November 16, 2008

Max's Falling Rate of Adding Anything Useful To Our Discussion

Chapter 25 is the culmination of, if not of the entire argument in Vol I, at least of the trajectory beginning with the principle of cooperation (Ch. 13); moving through the division of labour, into machinery, and now the logical explication of the dynamics of these various factors within capitalism encapsulated in the concepts of technical composition, value composition, and organic composition of capital. As Andy has already discussed at length, Marx directly states that there is a contradictory tendency working within capitalism’s dynamics whereby, as the organic composition of capital rises (i.e. C=constant V=variable, C/V, thus an increasing ratio of constant capital reducing the amount expended on variable capital), then, if we take the rate of profit as P=s/v over 1+c/v, you have a falling rate of profit as the organic composition rises.

Here, the falling rate of profit is declared a “law”, but in Volume Three it is reduced back to a “tendency” – something that has produced a massive amount of debate within Marxian economics. If one takes the ‘Falling Rate of Profit’ thesis at face value, as an IMMANENT law within capitalism, one of its EMMINENT collapse, then you have a teleology that can inform a politics (if you could call it that, maybe a ‘faith’ is more appropriate) where the conclusion is already prefigured in the present. But, as Harvey argues at the end of lecture 11, it is important to note that Marx is working through an abstract logic of capitalism, through the concepts that political-economy of the time had developed, to show that, at a certain level of abstraction, if the market operated as Smith and others theorized, we would get the polarization of wealth / pauperism within in its own terms. Ricardo and others recognized a ‘Falling Rate of Profit’ as well, but located it outside of capitalism, in population, in natural resource depletion, etc., while Marx located it within the very dynamics outlined by classical political economy.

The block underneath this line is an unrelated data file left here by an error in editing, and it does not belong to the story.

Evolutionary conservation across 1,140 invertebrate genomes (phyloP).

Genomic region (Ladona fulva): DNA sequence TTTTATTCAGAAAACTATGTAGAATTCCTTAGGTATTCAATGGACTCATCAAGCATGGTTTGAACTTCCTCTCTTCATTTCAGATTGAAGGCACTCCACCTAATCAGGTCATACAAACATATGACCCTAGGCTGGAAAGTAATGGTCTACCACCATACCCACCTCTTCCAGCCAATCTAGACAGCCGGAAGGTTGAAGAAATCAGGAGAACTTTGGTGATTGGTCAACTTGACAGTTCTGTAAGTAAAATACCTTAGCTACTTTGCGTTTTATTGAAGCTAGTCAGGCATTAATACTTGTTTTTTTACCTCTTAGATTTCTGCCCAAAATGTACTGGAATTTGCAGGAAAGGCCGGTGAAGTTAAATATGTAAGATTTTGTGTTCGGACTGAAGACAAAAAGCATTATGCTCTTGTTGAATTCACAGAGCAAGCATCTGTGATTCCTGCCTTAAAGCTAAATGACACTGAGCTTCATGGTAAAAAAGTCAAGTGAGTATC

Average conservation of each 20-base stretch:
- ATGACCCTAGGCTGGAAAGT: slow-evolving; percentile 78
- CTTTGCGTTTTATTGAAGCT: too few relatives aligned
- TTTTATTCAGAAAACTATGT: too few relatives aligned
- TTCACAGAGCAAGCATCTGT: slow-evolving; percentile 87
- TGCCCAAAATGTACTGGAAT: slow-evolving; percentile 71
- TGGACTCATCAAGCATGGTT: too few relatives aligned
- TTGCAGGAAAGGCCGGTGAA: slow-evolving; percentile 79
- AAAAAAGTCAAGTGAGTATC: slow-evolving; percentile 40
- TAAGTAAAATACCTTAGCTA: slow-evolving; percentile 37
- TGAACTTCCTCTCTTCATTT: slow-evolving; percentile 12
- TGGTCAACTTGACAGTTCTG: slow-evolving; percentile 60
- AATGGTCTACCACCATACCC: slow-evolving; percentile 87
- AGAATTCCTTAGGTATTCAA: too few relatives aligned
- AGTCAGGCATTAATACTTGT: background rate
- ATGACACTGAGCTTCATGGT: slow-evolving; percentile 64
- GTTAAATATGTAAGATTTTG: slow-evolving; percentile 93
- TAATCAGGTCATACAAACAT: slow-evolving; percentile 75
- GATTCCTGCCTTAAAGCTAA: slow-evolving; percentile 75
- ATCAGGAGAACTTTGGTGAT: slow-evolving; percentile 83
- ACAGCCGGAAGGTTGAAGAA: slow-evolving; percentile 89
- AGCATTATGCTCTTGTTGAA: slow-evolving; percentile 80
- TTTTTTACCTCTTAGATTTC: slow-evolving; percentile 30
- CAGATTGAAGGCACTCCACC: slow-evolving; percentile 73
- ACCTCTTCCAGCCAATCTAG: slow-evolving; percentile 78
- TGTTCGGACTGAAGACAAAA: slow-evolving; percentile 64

This, I think, is one productive way of reading this chapter; that rather than a descriptive analysis of how capitalism has developed historically, and re-ordered social production in time and space, it is, at one level, a working through of the discourse of political economy. This is NOT however, to separate political economy as (subjective) discourse from the real social developments as objective reality with no inter-relation between the two. Marx seems to be moving towards the objective (in his terms) through the concepts developed by the appearances that actually shape social reality – remember throughout the text Marx constantly argues that political-economy has taken the concepts from everyday life, from the appearances that capitalism requires. Thus fetishism is a necessary aspect of the logic of the system, and working through this fetishism is necessary to see how the system actually works. We could discuss how much Marx assumes an epistemological possibility that is equal to a coming-into-consciousness…something that one could read, as in the following passage:

“Thus as soon as the workers learn the secret of why it happens that the more they work, the more alien wealth they produce, and that the more the productivity of their labour increases, the more does their very function as a means for the valorization of capital becomes precarious; as soon as they discover that the degree of intensity of the competition amongst themselves depends wholly on the pressure of the relative surplus population; as soon as, by setting up trade unions, etc., they try to organize planned co-operation between the employed and the unemployed in order to obviate or to weaken the ruinous effects of this natural law of capitalist production on their class, so soon does capital and its sycophant, political economy, cry out at the infringement of the ‘eternal’ and so to speak ‘sacred’ law of supply and demand. (p. 793)”